The Kingdom of Belgium unveils a mural at Lansdowne Park
“The world is my canvas” is a well-known quote in the world of urban art where street artists use paint and various installations to liven up the street scape with creative and interpretive designs of all colours and shapes that bring a vibrancy and energy to neighbourhoods.
The Embassy of Belgium in Canada is contributing to the street art scene in Ottawa with a mural at Lansdowne Park called “Peace Flowers”.
The piece was officially revealed this morning by the Belgium Ambassador to Canada, Mr. Johan Verkammen and his wife, Katleen Billen, in the presence of Ottawa Mayor Jim Watson.
The work, by Belgian artist Tom Cech, evokes moments in history when Canada and Belgium crossed paths and bonded in times of peace and war. His powerful modern art wall (about 24.6 feet x 8 feet) consists of two colourfully intertwining symbolic flowers and two inspiring Canadian figures.
The ‘Peace Rose of Ghent’ was offered to the American and British delegates who negotiated a peace treaty in the Belgian city of Ghent to end the American-British war of 1812. The ensuing “Treaty of Ghent” settled the border between Canada and the United States.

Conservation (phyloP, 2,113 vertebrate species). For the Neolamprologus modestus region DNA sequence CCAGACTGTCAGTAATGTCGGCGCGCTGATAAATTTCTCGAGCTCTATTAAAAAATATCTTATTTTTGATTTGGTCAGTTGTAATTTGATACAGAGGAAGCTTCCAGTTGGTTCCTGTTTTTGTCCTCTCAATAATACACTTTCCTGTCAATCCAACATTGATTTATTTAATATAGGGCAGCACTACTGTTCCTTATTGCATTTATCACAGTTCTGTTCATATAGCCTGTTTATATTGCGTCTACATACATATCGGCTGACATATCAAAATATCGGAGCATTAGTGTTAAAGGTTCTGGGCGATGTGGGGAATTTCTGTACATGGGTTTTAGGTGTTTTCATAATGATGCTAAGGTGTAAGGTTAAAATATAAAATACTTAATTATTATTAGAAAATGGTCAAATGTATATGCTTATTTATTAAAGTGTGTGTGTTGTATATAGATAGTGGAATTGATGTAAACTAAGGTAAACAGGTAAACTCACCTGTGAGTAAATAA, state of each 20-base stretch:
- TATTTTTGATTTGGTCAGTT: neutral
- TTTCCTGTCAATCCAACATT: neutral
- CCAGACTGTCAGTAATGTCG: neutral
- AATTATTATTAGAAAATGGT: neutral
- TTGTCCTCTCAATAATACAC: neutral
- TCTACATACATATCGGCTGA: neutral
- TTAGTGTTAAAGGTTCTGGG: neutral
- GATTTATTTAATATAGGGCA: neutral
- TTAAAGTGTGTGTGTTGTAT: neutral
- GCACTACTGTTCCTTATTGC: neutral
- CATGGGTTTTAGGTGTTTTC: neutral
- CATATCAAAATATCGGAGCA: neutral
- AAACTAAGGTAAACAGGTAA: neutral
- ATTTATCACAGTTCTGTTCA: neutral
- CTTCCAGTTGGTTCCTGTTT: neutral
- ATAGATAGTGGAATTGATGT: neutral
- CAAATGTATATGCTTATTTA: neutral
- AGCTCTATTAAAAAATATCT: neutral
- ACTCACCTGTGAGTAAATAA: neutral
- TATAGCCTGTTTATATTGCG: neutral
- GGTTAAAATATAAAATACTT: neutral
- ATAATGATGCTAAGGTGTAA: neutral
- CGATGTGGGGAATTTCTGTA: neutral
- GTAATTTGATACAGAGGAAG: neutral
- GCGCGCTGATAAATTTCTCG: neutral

The Remembrance Poppy is one of the world’s most recognized memorial symbols for all men and women who fought and died for freedom. It was Canadian Lieutenant-Colonel John McCrae who wrote the famous poem “In Flanders Fields” after presiding over a funeral of a close friend who died in the battle of Ypres (Belgium), describing the red poppies growing over the graves of the fallen soldiers.
The country of Belgium is forever grateful to Canada and its soldiers for the sacrifices made to liberate Europe.
To see the mural in person, head to Lansdowne Park and look for the pedestrian alley connecting Holmwood Ave and Marché Way (Between the Cineplex cinemas and Jack Astor’s Bar).